Times' editorial page editor Andrew Rosenthal defended the move. Rosenthal told Politico shortly after the official announcement Saturday that he fails to understand “this weird fear of opposing views....The idea that The New York Times is giving voice to a guy who is a serious, respected conservative intellectual — and somehow that’s a bad thing,” Rosenthal added. “How intolerant is that?” Of course, some would argue that Kristol is not "serious, respected," broadly speaking. Unlike the Times’ other regulars, Kristol will write only once a week, with his first column set for Jan. 7, and he has just a one-year contract.

In the July 14, 2006 issue of The Weekly Standard, which he edits, Kristol called for a "military strike against Iranian nuclear facilities. Why wait? Does anyone think a nuclear Iran can be contained? That the current regime will negotiate in good faith? It would be easier to act sooner rather than later. Yes, there would be repercussions--and they would be healthy ones, showing a strong America that has rejected further appeasement."

But opponents may take heart from this precedent: Kristol's predecessor in one of the "right" spots at the Times, John Tierney, was laughed off the page in short order.

Willie and Dylan: Men About Townes

One of the great American songwriters (some would say, poets), Townes Van Zandt, passed away 11 years ago, on New Year's Day, and if you are not hip to him here's a little intro, featuring Willie Nelson and Bob Dylan singing his best known (though not best) song, "Pancho and Lefty."

Kristol due persuasion?

Or as Jim Morrison predicted, the Kristol Ship may be about to sail. Much uproar across the blogosphere over a report on Huffington Post that The New York Times is about to name inexpert expert Bill Kristol as a new op-ed columnist. That second conservative slot has been open since wacky John Tierney got dumped. However, this "news" still seems to be in the rumor stage so perhaps people should hang on to their hats for now. But let's not forget Kristol's call for the paper to prosecuted, on Fox News in 2006, after its big banking records scoop: "I think it is an open question whether the Times itself should be prosecuted for this totally gratuitous revealing of an ongoing secret classified program that is part of the war on terror.”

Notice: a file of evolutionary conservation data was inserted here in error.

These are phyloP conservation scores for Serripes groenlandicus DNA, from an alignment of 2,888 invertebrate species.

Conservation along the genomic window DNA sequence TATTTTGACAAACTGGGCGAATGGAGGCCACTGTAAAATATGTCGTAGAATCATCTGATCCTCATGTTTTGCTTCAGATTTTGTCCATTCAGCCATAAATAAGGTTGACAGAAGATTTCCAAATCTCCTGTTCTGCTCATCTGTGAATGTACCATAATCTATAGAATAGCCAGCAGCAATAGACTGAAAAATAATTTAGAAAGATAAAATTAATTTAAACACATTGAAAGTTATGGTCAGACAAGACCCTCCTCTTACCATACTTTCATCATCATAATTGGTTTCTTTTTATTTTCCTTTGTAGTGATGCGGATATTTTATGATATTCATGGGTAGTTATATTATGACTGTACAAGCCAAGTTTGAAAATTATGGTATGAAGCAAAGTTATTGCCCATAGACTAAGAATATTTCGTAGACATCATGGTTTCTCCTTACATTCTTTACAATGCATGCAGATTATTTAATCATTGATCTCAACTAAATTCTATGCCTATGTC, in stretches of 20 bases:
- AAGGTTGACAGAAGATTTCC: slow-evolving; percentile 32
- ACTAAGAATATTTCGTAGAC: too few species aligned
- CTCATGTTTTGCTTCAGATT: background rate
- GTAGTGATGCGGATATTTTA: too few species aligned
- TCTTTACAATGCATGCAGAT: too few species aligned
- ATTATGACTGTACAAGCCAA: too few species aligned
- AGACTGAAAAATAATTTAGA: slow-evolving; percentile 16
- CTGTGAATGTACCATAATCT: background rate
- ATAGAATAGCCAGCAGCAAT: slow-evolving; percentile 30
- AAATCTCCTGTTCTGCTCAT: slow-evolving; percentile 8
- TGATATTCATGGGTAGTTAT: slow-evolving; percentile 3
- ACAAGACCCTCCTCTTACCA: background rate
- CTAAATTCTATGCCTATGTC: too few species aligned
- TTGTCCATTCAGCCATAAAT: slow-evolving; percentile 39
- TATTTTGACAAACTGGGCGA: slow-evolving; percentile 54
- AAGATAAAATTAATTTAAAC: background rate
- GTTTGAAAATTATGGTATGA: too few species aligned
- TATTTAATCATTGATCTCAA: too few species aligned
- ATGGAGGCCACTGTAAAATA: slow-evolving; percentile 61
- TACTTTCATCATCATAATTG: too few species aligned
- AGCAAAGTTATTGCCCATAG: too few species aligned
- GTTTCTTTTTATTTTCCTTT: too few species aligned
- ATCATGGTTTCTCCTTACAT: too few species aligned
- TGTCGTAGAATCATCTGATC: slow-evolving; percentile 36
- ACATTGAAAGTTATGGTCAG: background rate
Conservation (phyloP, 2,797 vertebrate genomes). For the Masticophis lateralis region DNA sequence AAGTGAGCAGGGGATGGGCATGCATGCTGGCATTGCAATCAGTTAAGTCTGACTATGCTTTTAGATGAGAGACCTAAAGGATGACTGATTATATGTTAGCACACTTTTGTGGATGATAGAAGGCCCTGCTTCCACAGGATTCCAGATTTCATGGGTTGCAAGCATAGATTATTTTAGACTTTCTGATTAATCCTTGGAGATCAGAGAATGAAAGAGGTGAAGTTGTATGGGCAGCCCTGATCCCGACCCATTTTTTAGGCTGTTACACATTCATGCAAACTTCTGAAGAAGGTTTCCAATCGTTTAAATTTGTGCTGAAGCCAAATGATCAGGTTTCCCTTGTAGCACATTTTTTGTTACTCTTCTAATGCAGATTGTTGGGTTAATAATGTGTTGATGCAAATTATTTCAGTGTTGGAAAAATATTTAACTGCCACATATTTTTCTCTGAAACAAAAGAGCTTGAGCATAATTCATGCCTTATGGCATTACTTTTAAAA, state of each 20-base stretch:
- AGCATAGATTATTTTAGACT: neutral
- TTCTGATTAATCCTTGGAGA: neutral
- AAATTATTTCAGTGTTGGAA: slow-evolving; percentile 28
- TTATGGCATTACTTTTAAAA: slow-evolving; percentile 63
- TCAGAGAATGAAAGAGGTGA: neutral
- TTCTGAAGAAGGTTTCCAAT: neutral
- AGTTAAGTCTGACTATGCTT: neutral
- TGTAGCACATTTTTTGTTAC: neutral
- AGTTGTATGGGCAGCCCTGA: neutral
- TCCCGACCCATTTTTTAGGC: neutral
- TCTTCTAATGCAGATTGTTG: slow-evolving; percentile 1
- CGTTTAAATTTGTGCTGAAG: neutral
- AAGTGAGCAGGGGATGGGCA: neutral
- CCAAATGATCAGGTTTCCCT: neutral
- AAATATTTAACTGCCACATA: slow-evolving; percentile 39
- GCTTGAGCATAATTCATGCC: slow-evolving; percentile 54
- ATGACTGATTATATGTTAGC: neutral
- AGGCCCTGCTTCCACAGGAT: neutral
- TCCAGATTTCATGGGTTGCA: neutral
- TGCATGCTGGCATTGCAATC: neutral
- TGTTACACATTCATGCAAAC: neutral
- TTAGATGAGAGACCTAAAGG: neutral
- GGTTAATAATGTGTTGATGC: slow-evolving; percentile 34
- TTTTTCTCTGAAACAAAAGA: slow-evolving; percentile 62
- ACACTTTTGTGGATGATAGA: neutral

Friday, December 28, 2007

When the war comes home: A soldier's story draws strong response

My recent blog post (scroll down the page a bit and look for more than a dozen comments) on a soldier who died on Christmas day -- in a "noncombat" situation -- has drawn a quite moving response, including comments from several people who knew him back in his home town. See my original post down the page for more than a dozen remarkable tributes. And I have a new piece about it at E&P. :

Thursday, December 27, 2007

Daniel Day-Lewis, Upton Sinclair and Me

It’s good to see my old friend Upton Sinclair back in the news again amid the raves for the new film, There Will Be Blood, very loosely based on his 1927 novel Oil!. Well, I’m not quite old enough to have met the famed muckraker, although I did interview his son for my book The Campaign of the Century on Sinclair’s amazing 1934 race for governor of California. Even though Uppie earned a nod in many of the articles and reviews of the film, which stars Daniel Day-Lewis, few have commented on the original source material.

So here’s one tidbit: The novel, one of Sinclair’s finest, was “banned in Boston,” as Catholics there objected to sexual passages, references to abortion and other heresies. Truth be told, this did not displease the author, as it provided a big boost for sales. After he journeyed to Boston, photographs of him hawking copies of the book wearing a signboard that promoted what he called the “Fig Leaf Edition” of the book appeared in newspapers around the country. Talk about manipulating the press!

But Sinclair’s most lasting contribution to modern politics came seven years later when the former socialist ran for governor of California as a Democrat and nearly won. As another campaign year begins in earnest next month, it is worth looking back at how the modern political campaign -- run by consultants and "spin doctors," with an assist from Hollywood --began, and I will do that in coming weeks. Meawnhile, here's the movie trailer:

Our man in Pakistan

A little freaky to turn on Jim Lehrer NewsHour tonight and see someone I know -- via Little League -- as the main correspondent from Pakistan tonight. He is Griff Witte, the stellar reporter for The Washington Post. To make a long story short, I coached Little League with his father, Mike Witte, and remain very good friends with him and the whole family. I even wrote about Mike and his boys in my baseball memoir, Joy in Mudville. We did a profile at E&P last year on Griff and I later wrote a column about Mike and his fears as his son was heading off to Islamabad. Stay safe Griff!

'NYT' admits: Ron Paul not a neo-Nazi

The New York Times on its Web site posted a lengthy Editors' Note last night concerning a blog posting this week by reporter Virginia Heffernan. That post had opened, "Ron Paul, our Internet president, seems to have Nazi troubles, as in they’re saying he’s one of them." The Editors' Note reads: